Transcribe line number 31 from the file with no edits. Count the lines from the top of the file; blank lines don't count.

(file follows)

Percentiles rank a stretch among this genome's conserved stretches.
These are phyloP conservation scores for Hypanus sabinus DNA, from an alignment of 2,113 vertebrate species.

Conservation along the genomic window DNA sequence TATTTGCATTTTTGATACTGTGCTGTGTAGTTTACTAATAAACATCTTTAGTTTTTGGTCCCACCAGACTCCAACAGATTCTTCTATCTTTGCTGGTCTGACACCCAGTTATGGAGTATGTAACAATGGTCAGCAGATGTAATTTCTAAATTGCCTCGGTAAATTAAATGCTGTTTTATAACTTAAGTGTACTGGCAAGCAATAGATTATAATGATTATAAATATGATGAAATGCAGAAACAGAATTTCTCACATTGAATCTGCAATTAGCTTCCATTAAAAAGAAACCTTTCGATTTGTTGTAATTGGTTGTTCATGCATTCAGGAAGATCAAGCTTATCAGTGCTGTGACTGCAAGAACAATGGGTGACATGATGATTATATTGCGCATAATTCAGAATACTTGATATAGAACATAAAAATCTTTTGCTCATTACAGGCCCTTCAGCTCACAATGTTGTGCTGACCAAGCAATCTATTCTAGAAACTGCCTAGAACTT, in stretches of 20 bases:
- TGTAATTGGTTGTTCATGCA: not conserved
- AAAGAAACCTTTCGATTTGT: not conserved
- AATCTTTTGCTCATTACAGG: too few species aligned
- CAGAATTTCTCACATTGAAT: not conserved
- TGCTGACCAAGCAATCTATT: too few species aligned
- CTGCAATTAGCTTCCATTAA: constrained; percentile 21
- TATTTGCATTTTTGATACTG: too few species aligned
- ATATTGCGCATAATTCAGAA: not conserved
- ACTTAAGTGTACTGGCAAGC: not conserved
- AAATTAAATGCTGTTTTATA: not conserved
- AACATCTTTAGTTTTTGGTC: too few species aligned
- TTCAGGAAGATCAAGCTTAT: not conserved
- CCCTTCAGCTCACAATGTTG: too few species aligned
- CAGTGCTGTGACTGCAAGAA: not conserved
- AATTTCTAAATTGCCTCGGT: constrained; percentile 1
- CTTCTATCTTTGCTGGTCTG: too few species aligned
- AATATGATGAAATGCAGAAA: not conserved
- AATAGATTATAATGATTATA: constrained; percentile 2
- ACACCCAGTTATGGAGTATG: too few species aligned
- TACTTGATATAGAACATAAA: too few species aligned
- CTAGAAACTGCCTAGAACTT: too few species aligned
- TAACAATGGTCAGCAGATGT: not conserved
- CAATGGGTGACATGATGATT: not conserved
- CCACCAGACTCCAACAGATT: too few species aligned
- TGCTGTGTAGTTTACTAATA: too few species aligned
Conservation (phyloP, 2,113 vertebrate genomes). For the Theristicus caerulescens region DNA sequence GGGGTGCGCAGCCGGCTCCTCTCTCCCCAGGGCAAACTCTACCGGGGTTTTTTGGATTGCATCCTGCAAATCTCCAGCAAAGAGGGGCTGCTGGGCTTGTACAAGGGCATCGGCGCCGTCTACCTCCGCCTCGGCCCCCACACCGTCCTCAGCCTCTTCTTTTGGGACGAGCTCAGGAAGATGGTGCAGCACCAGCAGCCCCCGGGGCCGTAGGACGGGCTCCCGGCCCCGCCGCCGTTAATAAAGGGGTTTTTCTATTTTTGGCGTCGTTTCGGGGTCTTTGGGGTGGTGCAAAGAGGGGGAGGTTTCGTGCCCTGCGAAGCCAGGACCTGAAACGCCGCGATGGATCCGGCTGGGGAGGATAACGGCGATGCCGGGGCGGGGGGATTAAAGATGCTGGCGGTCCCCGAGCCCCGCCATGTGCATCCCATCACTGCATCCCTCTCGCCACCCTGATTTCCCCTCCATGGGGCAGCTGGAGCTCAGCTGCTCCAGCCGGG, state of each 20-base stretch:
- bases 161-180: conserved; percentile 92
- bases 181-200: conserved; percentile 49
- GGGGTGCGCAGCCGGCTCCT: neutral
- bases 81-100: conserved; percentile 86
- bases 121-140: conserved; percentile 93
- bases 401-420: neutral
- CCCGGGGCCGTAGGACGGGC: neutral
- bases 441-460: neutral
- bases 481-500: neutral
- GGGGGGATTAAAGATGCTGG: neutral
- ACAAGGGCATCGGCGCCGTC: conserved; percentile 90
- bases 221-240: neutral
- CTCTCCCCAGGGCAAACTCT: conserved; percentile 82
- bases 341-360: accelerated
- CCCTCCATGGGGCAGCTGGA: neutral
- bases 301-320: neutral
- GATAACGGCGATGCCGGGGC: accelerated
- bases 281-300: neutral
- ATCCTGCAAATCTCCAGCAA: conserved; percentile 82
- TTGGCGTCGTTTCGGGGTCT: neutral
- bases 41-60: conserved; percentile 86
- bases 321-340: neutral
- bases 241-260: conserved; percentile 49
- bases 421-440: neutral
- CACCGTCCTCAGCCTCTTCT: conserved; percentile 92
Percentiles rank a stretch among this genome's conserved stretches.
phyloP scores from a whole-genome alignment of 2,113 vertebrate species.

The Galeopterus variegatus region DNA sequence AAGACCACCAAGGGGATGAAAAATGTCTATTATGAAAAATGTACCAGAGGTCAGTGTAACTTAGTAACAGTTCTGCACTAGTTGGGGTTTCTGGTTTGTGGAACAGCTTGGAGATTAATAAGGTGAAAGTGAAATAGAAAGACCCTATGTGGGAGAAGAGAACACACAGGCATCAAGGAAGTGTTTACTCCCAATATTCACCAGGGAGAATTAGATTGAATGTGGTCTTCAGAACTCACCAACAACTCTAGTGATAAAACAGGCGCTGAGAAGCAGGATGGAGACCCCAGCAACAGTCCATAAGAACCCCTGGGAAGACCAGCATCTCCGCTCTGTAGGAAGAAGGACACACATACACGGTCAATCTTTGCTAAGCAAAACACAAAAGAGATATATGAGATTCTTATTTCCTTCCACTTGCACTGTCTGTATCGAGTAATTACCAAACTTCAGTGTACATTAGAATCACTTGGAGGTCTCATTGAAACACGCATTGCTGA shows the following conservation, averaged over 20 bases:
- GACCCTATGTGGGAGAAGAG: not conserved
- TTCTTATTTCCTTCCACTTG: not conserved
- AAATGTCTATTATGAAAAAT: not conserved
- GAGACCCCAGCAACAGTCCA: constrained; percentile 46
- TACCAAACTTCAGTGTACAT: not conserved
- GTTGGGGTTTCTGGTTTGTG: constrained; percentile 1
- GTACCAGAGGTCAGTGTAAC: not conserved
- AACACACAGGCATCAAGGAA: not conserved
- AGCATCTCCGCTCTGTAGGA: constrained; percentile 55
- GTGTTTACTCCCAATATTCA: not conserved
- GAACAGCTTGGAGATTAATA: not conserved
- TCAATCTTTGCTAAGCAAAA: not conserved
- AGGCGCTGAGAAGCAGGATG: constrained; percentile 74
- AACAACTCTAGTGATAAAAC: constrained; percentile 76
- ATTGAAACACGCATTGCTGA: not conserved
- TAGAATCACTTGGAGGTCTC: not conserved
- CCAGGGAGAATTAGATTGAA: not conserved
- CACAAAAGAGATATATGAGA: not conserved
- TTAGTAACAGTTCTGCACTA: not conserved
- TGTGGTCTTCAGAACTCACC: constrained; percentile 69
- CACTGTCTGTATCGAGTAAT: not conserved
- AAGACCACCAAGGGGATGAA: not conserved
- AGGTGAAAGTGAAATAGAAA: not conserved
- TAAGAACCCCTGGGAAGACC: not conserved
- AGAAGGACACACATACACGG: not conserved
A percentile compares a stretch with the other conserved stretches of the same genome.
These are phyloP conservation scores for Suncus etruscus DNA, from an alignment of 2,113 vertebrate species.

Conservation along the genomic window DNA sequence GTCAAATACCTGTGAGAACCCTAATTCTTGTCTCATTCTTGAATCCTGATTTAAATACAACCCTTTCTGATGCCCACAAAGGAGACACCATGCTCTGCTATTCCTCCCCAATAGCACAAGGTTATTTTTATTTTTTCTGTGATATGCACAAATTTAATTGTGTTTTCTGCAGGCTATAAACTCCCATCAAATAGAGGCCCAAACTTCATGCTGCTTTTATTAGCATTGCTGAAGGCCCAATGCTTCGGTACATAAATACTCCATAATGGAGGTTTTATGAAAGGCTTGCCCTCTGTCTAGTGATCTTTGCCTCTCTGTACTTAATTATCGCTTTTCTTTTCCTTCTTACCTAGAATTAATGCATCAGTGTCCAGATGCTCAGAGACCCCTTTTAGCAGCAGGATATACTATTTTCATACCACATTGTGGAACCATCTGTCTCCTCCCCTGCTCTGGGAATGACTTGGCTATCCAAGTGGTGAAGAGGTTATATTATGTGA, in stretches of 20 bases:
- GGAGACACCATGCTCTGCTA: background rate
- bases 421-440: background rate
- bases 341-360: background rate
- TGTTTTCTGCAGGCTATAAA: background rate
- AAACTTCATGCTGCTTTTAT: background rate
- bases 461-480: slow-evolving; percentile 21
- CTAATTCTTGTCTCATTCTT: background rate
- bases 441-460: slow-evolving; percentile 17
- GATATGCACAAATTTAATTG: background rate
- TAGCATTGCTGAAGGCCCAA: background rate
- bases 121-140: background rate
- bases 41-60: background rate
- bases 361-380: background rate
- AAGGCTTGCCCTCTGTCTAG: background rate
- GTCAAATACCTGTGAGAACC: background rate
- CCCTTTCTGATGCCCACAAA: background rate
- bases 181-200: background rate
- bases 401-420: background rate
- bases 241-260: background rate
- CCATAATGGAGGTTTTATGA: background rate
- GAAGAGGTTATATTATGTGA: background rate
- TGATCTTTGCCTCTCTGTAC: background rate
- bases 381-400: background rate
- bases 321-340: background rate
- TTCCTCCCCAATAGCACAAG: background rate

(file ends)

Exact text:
- bases 181-200: conserved; percentile 49